My philosophy of teaching has evolved over two decades to become more learner-centered. My teaching style is more of an organizer or coach in which I guide learning through authentic experiences that are educative in order to stimulate, activate, and evaluate learning processes.
I strive to ensure that students learn the content of the courses I teach, my objectives as a university teacher are as follows: (a) to foster critical thinking skills; (b) to encourage the acquisition of lifelong learning skills; (c) create a positive learning environment where different learning styles flourish; and (d) craft meaningful learning opportunities for authentic practice. Furthermore, my overall teaching philosophy is based on two principles, which are supported extensively in the adult learning literature: (a) active and relevant student learning strongly influences student-learning outcomes; and (b) the realization of one’s full potential and the ability to use the skills for the greater good (Dewey, 1938).
To accomplish this, I employ a wide variety of strategies based on grounded educational principles incorporating assessment, cognitive ability, learning theories, experiential learning, and instructional planning.
Cognitive abilities of the learner: Considering the cognitive ability of learners is essential in order to implement and apply learning strategies that are appropriate for the learners. I routinely plan activities, such as online discussion forums, synchronous and asynchronous collaborative activities, reflection papers, and direct application of content that can help me determine the cognitive levels of my students and customize my instruction accordingly.
Learning theory: I embed critical thinking strategies into my practice as an educator. Diane Halpern’s (2003) model for teaching critical thinking skills focus on the dispositions students require becoming critical thinkers. Cognitive and constructivists theories offer a wealth of principles that, when used appropriately, can benefit classroom learning and management at all levels. Some of my learning activities that are well received by students include: online direct application of skills in authentic contexts, debates, and interactive lectures.
Employing these basic strategies helped me develop my abilities for teaching. More importantly, I have discovered that, by sharing my ‘passion’ for teaching and learning, and using these strategies with enthusiasm and empathy helps to connect with my students. As a result, teaching with passion and providing authentic opportunities for application effectively impacts learners, and their desire for lifelong learning.
Zinn (1990) stated that most educators have a clear primary philosophical orientation. A few years ago I completed the Philosophy of Adult Education Instrument (PAEI). The results (see above) of the PAEI indicate that my primary philosophical orientation is ‘progressive’.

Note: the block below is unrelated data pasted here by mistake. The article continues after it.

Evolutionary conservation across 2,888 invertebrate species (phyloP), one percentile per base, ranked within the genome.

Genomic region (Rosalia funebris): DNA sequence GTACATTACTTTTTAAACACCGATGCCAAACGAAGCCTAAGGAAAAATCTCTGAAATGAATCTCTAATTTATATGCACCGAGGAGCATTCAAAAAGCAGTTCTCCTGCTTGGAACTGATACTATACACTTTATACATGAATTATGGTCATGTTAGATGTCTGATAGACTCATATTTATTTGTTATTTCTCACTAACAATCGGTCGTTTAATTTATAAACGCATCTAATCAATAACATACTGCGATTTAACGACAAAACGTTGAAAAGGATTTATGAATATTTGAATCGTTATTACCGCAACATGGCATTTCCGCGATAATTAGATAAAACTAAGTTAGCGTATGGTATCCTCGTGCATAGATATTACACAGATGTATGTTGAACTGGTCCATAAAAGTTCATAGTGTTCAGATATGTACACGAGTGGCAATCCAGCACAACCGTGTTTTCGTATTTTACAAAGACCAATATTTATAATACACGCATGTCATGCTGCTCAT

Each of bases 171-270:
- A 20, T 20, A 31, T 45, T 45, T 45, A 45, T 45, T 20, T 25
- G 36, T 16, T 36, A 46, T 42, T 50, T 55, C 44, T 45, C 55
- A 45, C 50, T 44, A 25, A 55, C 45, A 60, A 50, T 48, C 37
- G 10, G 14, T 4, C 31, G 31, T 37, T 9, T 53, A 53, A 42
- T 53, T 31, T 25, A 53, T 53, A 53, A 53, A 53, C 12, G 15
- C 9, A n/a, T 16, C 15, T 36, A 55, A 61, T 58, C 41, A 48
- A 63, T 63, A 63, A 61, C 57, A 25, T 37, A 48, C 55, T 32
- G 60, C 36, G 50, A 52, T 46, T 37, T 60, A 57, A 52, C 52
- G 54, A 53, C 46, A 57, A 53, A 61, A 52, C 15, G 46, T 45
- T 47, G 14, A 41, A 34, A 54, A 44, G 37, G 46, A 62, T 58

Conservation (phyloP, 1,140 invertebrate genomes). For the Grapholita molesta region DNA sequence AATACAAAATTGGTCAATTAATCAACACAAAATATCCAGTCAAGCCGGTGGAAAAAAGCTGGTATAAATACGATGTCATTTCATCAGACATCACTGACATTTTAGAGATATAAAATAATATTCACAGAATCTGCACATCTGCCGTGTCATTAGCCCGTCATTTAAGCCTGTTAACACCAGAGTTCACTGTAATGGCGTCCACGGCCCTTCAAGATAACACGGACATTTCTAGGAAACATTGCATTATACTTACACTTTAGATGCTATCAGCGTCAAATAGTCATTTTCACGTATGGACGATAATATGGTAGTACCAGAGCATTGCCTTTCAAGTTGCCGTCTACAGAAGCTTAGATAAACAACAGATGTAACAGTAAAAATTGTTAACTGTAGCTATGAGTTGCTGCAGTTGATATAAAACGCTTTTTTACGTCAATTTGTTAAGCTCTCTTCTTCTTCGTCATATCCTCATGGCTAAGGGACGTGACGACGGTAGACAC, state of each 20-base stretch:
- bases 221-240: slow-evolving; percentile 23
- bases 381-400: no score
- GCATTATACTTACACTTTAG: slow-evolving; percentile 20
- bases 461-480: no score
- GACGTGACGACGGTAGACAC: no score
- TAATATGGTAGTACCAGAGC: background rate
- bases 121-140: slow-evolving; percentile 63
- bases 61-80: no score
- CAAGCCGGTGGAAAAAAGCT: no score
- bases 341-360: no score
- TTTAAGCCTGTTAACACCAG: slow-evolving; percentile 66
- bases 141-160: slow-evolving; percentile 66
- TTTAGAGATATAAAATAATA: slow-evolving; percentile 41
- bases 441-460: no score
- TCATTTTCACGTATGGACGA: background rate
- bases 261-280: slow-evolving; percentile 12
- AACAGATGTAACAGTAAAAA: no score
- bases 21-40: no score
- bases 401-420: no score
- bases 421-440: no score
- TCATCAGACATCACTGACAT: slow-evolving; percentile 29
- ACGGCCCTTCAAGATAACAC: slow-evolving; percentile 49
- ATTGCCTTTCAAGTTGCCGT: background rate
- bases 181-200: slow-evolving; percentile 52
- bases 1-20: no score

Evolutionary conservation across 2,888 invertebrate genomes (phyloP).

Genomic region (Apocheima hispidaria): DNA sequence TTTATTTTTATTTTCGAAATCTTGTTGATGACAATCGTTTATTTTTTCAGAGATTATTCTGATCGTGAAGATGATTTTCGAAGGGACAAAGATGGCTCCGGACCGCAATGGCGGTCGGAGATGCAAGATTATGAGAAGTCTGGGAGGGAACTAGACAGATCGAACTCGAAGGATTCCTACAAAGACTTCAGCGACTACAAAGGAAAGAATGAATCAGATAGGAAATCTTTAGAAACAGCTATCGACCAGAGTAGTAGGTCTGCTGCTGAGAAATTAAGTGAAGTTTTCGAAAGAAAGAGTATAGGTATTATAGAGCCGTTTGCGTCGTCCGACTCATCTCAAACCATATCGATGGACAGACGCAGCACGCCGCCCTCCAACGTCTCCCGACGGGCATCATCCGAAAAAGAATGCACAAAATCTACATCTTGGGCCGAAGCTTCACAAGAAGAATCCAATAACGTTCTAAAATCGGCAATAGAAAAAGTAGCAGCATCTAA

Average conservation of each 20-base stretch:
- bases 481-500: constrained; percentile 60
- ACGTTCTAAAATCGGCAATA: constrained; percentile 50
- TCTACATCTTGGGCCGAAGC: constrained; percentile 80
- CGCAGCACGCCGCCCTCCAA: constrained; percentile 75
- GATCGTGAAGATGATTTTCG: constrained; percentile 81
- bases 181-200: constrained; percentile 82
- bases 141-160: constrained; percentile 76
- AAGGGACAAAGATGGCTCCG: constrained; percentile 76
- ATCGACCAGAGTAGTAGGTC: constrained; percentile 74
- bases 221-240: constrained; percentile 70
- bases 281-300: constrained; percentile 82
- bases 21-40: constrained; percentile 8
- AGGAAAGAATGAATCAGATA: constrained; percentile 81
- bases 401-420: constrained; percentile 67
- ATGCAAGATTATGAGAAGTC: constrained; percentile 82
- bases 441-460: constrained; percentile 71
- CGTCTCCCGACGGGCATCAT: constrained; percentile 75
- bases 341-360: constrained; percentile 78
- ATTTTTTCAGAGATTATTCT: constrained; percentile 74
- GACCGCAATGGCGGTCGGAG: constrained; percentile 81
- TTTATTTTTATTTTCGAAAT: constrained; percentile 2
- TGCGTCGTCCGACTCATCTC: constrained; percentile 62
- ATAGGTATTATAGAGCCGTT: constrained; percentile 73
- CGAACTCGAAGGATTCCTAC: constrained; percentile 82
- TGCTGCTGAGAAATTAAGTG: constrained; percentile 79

At the beginning of each of my courses I administer a learning styles instrument (Kolb, 1999) and modified version of the Myers Briggs Type Instrument (MBTI) to determine the types of learning approaches my students prefer. Additionally, I require each student to create a ‘Digital Introduction’ PowerPoint presentation that identifies their previous knowledge or experience, long and short-term goals, personal learning goals for the class, and attitudes about the topic.
I plan and implement lessons that clearly identify the lesson objectives, strategies for effective student engagement, and assessment options to measure student mastery. Whether the instructional approach is based on a behavioral model (direct instruction, mastery learning) such as lesson 4’s Objective Writing Bootcamp, a cognitive model (exposition/presentation) such as a collaborative online debate, or a constructivist model (inquiry-based/Socratic methods, cooperative learning) such as direct authentic practice, this helps me teach with both clarity and focus.
Dewey, J., (1938). Experience and Education. New York, NY: Kappa Delta Pi.
Halpern, D. F., & Hakel, M. D. (2003). Applying the science of learning to the university and beyond: teaching for long-term retention and transfer. Change, July/August, p. 2-13.
Kolb, A., & Kolb, D. A. (1999). Bibliography of research on experiential learning theory and the Learning Style Inventory. Department of Organizational Behavior, Weatherhead School of Management, Case Western Reserve University, Cleveland, OH
Zinn, L. M. (1990). Identifying your philosophical orientation. In M.W. Galbraith (Ed.), Adult learning methods. (pp. 39-56). Malabar, FL: Krieger Publishing Company.